Tag Archives: yolo
Free food tomorrow in West Sac
NEWS-LEDGER — JUNE 13, 2012 —
The Food Bank of Yolo County will distribute food to eligible residents of West Sacramento and Clarksburg on Tuesday, June 19.
Hours of distribution will be: 9-10 a.m. at the West Sacramento County Building, 500 Jefferson Blvd.; 10:30-11:15 a.m. at Trinity Presbyterian Church, 1500 Park Blvd.; 11-noon at the Yolo Housing Authority, 685 Lighthouse Drive; and noon-1 p.m. at the Clarksburg Firehouse. Please bring a bag, and attend only one of the sites.
[adrotate group=”9″] For information, call (530) 668-0690.
Copyright News-Ledger 2012
McGowan reelected; other faces will change
FROM THE NEWS-LEDGER — JUNE 13, 2012 —
The state primary election on June 5 was a quiet ballot for local West Sacramento elections. There were no local measures on the ballot, and voters won’t choose new city council or school board members until November.
Mike McGowan ran unopposed for another term as Yolo County Supervisor for District 1, which includes West Sacramento and Clarksburg. Turnout in District 1 was 25.3% (5,315 of 21,010 registered voters) and 4,205 of those voters checked the box for McGowan, granting him another term.
Elsewhere in Yolo County, Jim Provenza ran unopposed in the 4th District (with 38.5% turnout) and incumbent Duane Chamberlain defeated Art Pimental for the 5th District supervisor’s seat, 53.3% to 46.7% (with 30.3% turnout).
Superior Court Judge Dan Maguire fended off a challenge from Deputy District Attorney Clint Parish, 77.2% to 22.8%, to retain his seat on the bench. Maguire won all precincts in that hotly-contested race.
Redistricting will help shuffle West Sacramento’s representation in Congress, the State Assembly and State Senate next year.
Democrat Roger Dickinson won the “top two” primary in the newly redrawn 7th District of the State Assembly, which will include West Sacramento in 2013. In Yolo, he came in ahead of Republican Jonathan Zachariou 64.5% to 36.5%, and he now faces a November general election for the new seat. Assemblywoman Mariko Yamada (also facing re-election) is the city’s current assembly member, but her 8th district will no longer serve West Sacramento beginning in January.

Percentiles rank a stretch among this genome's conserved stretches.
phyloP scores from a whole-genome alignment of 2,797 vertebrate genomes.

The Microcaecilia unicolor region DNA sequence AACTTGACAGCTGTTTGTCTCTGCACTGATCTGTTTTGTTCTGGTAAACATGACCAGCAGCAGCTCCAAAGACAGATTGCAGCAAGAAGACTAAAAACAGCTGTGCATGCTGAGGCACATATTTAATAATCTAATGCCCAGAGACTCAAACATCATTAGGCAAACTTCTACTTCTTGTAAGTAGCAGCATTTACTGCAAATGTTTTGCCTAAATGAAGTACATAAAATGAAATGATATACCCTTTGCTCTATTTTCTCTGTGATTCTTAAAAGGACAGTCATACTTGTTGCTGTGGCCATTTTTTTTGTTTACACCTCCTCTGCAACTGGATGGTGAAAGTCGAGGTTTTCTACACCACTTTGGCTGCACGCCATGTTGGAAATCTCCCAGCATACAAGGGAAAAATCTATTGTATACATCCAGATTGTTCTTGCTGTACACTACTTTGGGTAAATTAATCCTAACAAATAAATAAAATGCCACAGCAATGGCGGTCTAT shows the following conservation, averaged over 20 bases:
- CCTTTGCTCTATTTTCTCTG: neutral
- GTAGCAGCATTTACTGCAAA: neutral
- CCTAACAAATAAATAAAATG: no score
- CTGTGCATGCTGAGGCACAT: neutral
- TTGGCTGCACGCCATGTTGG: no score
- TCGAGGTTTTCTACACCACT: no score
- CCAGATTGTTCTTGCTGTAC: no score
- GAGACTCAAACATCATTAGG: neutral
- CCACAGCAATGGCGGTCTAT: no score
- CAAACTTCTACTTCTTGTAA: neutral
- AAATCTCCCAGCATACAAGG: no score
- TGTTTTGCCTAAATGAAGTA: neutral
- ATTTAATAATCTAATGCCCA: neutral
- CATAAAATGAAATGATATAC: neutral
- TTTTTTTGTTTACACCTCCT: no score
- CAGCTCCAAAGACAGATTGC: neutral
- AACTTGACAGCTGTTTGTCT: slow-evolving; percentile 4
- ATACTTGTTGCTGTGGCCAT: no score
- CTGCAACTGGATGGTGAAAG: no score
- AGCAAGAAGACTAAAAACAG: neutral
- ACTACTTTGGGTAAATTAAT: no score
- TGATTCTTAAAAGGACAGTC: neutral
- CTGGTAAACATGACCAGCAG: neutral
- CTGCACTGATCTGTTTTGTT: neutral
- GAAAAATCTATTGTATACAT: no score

[adrotate group=”7″] Congresswoman Doris Matsui (a Democrat) came out on top with 63.5% of Yolo County’s votes in the “top two” primary for the 6th District, House of Representatives. She was ahead of Republicans Joseph McCray, Sr., and Erik Smitt. The 6th District will include West Sacramento starting next year; the city is currently served by 1st District Congressman Mike Thompson. Matsui will face McCray in the November general election for the 6th District.
West Sacramento will join the 6th District of the State Senate next year, with Democrat Darrell Steinberg continuing his current term as state senator. The city is currently served by the 5th District’s Lois Wolk. She’s not up for re-election this year.
[adrotate group=”9″]Copyright News-Ledger 2012
Letters to the Editor:
FROM THE NEWS-LEDGER — JUNE 6, 2012 —
I enjoyed the well-written article by Sam Urrea, a RCHS journalism student (News-Ledger, April 25), concerning Kai Hinton being selected to go to the United States Naval Academy. My best wishes to Kai for this incredible journey he is about to undertake.
[adrotate group=”9″] In reading the article, memories came back to me about my grandson, Michael “Mike” Fonbuena. Mike is a graduate of RCHS and also a graduate of the United States Naval Academy. He is currently a naval officer stationed in San Diego and has received numerous commendations and promotions. For your readers who went to school with Mike, they might like to know that he participated in the sea rescue of a boatload of people fleeing Somalia to have a better life. The engines on their boat had stopped operating and they were adrift.
While Mike was at the Academy, I visited him at the “Yard,” which is what the Academy location is called, and I was so impressed with the surroundings and especially with Mike’s devotion to honor.
Kai’s family will enjoy the same experiences. Oh, by the way, Go Navy!
DALE J. HARRINGTON
Pets are good for you
It is well known that owning a pet has many health benefits.
A pet reduces stress, lowers your blood pressure , fights depression and improves your social life.
At the Yolo County Animal Shelter there are many animals waiting for their forever home . Adopt one and all the benefits above and many more will accrue to you. Among the cats waiting are: